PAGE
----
The Champion duck on the way to the central ring for the final Championship judging.

Which was quietly and thoughtfully done – the judge knowing how much effort and love have been poured into animal husbandry and rearing over the last year, by these farmers. 

The final champion of champions was awarded to this sheep.  A lot of emotion in the face of the owner when she found out…

And another happy winner, snapped on our way out of the show ground.

It had been a long day, but a fabulous one.

We went back down to our new village, for a drink or two in the pub on the eve of what was beginning to be a big night out.  Reluctantly, we tore ourselves away – we had the earliest start in the morning, Charlie back down south to look after the marrow and the pumpkins, and to be reunited with the dogs who’ve been down in Dorset being looked after down there.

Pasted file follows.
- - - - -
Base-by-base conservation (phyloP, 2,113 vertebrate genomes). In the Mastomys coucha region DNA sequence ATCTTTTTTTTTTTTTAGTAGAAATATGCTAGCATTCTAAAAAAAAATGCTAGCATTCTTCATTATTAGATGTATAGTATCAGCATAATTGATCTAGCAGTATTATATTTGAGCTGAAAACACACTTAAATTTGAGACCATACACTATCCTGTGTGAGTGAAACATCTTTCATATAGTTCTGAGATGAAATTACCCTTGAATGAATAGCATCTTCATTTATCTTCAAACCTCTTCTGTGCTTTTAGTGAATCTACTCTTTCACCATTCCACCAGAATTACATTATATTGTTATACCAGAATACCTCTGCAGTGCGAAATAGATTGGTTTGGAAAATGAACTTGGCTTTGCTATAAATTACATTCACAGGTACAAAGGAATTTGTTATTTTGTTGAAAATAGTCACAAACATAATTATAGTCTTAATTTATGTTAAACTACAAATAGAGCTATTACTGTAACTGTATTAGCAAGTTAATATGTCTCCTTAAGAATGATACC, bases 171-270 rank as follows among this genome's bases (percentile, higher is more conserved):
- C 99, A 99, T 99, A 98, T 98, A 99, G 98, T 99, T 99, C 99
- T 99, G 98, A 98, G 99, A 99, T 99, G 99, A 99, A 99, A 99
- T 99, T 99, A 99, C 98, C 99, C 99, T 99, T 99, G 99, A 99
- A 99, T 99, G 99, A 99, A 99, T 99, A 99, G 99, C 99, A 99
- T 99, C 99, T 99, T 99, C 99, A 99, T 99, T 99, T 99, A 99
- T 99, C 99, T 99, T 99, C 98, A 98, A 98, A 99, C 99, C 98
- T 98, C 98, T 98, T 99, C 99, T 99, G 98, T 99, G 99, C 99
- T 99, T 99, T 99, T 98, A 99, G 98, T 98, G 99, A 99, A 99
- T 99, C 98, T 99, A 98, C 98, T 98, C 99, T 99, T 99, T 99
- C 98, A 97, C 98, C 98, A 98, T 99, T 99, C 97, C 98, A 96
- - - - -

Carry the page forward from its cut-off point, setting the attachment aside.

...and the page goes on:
I’m on the train now from Glasgow up to Inverness – three days of site meetings in Scotland. Tomorrow and Tuesday, we’re at Tornagrain New Town, our fantastic project up near Inverness, which is honestly one of the most exciting in the office and always so good to see progress.  Then down to the Borders, before we head south again and ALMOST beckoning… two weeks of holidays in Dorset.  I am not sure the heatwave will return, entirely, but this year of all years, it’s going to be very good indeed to gently catch up.

Mention of Dorset makes me think of the tiniest postscript, in response to one or two readers’ comments, or questions on instagram. There’s no hiding our excitement about Scotland at the moment, but we are not giving up Dorset just yet! I somehow suspect that London is the place where the already rare McCormick will become even lesser spotted… and I think as Charlie begins to make his new garden up north, we’ll all be okay with watching the results of that…